Wide adoption of digital pathology requires efficient visualization and navigation in Web-based digital slide viewers, which is poorly defined.


To define and quantify relevant performance metrics for efficient visualization of cases and slides in digital slide viewers.


With a universal slide viewer used in clinical routine diagnostics, we evaluate the impact of slide caching, compression type, tile, and block size of whole slide images generated from Philips, Leica, and 3DHistech scanners on streaming performance on case, slide, and field of view levels.


Two hundred thirty-nine pathologists routinely reviewed 60 080 whole slide images over 3 months. The median time to open a case's slides from the laboratory information system was less than 4 seconds, the time to change to a slide within the case was less than 1 second, and the time to render the adjacent field of view when navigating the slide was less than one-quarter of a second. A whole slide image's block size and a viewer tile size of 1024 pixels showed best performance to display a field of view and was preferrable over smaller tiles due to fewer mosaic effects. For Philips, fastest median slide streaming pace was 238 ms per field of view and for 3DHistech, 125 ms. For Leica, the fastest pace of 108 ms per field of view was established with block serving without decompression.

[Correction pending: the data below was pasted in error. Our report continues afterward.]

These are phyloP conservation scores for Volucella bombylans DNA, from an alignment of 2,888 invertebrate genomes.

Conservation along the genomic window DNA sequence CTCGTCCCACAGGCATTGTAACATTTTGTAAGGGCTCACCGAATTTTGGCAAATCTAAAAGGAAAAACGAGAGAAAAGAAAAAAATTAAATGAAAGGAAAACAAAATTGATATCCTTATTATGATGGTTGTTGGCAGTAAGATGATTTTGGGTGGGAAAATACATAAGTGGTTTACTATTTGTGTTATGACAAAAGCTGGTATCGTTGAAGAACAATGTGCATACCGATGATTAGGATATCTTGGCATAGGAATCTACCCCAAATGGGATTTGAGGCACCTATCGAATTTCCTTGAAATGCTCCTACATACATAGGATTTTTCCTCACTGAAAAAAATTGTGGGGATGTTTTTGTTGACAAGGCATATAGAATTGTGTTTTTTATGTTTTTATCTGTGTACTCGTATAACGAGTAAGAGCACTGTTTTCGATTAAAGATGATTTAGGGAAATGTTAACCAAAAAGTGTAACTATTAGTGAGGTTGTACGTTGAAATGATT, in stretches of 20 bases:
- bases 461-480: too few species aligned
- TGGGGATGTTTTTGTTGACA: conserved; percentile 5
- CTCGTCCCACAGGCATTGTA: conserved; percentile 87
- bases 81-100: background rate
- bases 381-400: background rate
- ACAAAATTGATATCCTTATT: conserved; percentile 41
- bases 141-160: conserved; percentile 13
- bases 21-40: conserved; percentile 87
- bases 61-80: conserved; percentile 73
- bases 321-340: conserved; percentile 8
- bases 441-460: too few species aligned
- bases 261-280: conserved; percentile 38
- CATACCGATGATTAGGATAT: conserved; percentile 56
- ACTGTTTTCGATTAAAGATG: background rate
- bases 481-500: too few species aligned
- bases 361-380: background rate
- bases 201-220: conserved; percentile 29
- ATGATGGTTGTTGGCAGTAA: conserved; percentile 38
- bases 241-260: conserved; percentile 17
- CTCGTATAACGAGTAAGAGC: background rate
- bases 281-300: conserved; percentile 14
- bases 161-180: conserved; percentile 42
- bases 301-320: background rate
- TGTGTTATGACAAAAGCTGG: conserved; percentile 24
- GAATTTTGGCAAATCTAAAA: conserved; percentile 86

This is the first study to systematically assess user-centric slide visualization performance metrics for digital viewers, including time to open a case, time to change a slide, and time to change a field of view. These metrics help to improve the viewer's configuration, leading to an efficient visualization baseline that is widely accepted among pathologists using routine digital pathology.

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Author notes

This research was funded in part through the NIH/NCI Cancer Center Support Grant P30 CA008748.

Schüffler is co-founder of and consultant for Paige and Hanna is consultant for Paige and PathPresenter; the work presented has not been funded by these 2 companies. The other authors have no relevant financial interest in the products or companies described in this article.